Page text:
We found ourselves in North Yorkshire this weekend visiting some friends, and took the opportunity to return to Skipton, and to visit Skipton Castle. It was a relatively easy choice as, as well as being an interesting historical site which is easy to get to and has plenty to see, is suitable for both a child and a dog, so Xander and Berta would both be happy.
Skipton Castle was originally built in 1090 by Robert de Romille, however, a modern visitor would recognise little of the original fortress, as it was modified and strengthened significantly over the years, and notably by Robert Clifford, who was granted the castle in 1310. The castle remained the seat of the Cliffords, and in the mid seventeenth century, played an important part in the English Civil War. A siege at Skipton Castle lasted three years, and resulted in it being the last Royalist stronghold in the north of England until a surrender was negotiated.
Skipton Castle remained the main seat of the Clifford’s until 1676. Part of the castle remains in use as a residence, with the remainder being open to the public 364 days per year.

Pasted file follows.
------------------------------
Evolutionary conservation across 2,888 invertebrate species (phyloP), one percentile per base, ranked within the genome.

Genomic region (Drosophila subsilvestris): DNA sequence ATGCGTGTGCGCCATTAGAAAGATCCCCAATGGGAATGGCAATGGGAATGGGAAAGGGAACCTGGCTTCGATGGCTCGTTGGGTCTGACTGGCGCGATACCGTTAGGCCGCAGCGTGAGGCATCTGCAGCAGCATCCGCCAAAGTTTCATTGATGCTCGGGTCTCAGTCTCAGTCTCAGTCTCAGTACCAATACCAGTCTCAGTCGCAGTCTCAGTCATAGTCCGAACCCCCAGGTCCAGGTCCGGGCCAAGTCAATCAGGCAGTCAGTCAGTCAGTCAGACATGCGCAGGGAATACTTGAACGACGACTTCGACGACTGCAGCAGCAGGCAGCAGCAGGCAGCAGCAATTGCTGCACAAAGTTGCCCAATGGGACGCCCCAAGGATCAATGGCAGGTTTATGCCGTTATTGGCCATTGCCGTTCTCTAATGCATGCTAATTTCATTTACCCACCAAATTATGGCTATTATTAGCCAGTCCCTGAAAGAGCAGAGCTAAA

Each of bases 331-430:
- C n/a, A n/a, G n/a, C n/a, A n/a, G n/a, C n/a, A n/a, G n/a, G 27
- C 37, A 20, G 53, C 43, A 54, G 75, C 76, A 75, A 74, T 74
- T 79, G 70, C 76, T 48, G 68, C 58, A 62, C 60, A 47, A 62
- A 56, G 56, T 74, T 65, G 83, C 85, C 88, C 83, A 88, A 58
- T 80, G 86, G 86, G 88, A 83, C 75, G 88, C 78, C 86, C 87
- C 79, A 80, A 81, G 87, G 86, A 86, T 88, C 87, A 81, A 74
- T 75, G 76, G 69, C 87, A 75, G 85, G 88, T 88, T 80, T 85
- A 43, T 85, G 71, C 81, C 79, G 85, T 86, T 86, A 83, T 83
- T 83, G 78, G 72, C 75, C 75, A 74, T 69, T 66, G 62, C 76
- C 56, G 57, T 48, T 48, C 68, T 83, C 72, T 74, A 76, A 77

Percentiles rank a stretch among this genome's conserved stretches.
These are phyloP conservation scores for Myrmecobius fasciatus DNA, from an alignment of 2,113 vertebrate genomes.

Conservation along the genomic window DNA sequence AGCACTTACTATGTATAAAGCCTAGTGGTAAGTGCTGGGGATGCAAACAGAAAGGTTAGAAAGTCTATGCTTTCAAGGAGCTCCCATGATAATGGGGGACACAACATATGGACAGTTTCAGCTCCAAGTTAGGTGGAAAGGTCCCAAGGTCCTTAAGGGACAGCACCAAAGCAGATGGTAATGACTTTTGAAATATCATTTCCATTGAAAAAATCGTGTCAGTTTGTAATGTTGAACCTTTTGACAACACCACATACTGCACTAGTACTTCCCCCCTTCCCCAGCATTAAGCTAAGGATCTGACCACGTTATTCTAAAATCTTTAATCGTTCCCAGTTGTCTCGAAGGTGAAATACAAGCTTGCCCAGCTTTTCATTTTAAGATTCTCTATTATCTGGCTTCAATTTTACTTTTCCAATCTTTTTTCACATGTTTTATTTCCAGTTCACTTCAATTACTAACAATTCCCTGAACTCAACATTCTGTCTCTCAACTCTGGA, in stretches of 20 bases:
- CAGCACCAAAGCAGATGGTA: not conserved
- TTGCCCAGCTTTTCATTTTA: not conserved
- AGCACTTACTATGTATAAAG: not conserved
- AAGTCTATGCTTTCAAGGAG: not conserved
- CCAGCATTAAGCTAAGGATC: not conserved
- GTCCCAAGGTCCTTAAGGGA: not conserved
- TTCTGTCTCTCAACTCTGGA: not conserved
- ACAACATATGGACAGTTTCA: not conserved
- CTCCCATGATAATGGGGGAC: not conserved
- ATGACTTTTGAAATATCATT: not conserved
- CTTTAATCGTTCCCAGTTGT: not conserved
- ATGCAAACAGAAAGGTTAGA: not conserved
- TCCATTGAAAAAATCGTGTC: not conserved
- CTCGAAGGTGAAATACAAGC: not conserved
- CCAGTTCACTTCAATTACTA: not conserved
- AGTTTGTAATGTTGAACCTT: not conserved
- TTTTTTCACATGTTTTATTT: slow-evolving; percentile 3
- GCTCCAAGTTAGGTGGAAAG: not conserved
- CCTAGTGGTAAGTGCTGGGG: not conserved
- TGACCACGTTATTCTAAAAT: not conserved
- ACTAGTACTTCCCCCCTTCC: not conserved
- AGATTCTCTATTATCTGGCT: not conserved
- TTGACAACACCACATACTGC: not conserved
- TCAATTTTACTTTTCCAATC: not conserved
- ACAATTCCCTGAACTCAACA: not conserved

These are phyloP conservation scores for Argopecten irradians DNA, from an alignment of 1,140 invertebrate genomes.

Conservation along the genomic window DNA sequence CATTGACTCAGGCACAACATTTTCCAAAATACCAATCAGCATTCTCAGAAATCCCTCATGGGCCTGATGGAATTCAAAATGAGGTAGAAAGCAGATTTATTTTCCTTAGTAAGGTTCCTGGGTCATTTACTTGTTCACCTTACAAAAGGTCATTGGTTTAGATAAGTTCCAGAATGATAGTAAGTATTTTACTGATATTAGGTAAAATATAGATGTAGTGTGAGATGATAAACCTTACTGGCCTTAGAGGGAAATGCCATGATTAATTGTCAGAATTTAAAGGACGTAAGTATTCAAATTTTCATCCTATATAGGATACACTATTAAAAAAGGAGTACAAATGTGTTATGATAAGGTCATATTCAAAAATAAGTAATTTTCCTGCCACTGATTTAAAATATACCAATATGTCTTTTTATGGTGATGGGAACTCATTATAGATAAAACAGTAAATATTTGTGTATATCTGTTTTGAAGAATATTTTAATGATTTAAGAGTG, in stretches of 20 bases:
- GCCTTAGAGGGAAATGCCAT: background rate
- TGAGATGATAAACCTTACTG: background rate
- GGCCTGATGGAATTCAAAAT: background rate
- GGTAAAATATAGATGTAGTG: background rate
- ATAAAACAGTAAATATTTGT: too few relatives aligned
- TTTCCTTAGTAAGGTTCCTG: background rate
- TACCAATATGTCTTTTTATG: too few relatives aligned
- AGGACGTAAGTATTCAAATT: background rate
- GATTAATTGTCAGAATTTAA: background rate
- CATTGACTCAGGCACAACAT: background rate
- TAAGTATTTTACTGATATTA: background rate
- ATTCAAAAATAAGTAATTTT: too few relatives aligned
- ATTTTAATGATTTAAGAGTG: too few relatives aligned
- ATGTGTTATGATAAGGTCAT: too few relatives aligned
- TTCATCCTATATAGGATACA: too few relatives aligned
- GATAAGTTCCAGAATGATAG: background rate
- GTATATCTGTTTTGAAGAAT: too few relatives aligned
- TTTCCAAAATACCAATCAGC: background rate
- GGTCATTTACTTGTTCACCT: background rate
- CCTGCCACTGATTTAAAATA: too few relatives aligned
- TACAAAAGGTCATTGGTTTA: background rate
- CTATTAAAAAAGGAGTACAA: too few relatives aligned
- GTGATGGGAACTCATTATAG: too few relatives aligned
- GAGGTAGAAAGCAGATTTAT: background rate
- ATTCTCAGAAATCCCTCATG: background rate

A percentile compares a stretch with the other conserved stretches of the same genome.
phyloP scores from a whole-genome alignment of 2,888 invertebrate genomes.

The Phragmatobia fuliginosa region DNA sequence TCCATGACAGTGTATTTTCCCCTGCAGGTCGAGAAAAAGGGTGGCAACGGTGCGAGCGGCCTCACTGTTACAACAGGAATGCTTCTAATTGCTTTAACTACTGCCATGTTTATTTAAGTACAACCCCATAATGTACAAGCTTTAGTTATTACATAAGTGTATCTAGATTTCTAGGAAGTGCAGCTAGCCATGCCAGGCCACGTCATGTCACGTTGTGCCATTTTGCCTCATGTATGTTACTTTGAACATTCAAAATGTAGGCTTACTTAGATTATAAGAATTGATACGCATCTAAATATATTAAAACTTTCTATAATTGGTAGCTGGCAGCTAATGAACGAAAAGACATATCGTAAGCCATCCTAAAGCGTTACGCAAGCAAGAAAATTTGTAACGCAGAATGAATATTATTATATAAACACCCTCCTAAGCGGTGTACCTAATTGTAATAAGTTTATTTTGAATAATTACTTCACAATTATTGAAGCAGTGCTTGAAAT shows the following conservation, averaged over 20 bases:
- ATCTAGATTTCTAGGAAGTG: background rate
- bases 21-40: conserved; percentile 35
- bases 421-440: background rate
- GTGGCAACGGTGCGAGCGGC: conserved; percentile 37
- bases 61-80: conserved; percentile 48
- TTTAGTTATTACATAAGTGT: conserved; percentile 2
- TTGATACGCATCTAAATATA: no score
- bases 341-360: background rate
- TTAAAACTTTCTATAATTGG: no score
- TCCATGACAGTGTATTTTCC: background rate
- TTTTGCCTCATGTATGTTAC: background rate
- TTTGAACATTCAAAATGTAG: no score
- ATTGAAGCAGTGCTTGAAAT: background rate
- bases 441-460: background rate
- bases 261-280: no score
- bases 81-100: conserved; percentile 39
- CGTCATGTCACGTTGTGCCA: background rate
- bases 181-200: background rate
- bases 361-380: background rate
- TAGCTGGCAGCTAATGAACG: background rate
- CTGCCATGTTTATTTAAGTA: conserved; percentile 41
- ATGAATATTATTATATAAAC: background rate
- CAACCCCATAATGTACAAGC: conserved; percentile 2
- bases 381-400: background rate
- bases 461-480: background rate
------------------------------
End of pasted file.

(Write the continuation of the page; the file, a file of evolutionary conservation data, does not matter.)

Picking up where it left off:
The castle is easy to find, being right in the centre of Skipton.
Once you pass through the impressive entrance which doubles as a ticket booth – and staffed with very helpful people when I was there – you get a good view of the castle itself, and can see both the part occupied by tourists, and the part that is still a residence.
As you enter the castle building, if you look up above the door, there is a plaque telling about Lady Anne, who repaired the castle after not just the siege during the Civil War, but also its subsequent slighting – or reduction in defensive building – in the seventeenth century.
Berta enjoyed her tour of the castle, and of course, as normal, regarding the view from the vantage points around the building.
There are plenty of places in the building that give a grand view, of other parts of the castle, of the entrance to the castle, and of Skipton and the surrounding countryside.
The castle grounds also include a chapel, which although not in a state of repair that would facilitate its immediate use, is still well preserved.
If, however, the need to visit a church that is still in use is great enough, then next door to the castle is a church which is still very much in use.
I really enjoyed my trip around Skipton Castle, and the town itself is a pretty market town, with plenty going on in the main street, which plays host to a street market which seems to sell just about everything. If you are in the area, have a look. It is a wonderful piece of England’s history that is very accessible and has its story well explained not just by the guide book, the helpful wall plaques, and other pieces of educational material, but also by the helpful and entertaining members of staff who helped make our visit so pleasant.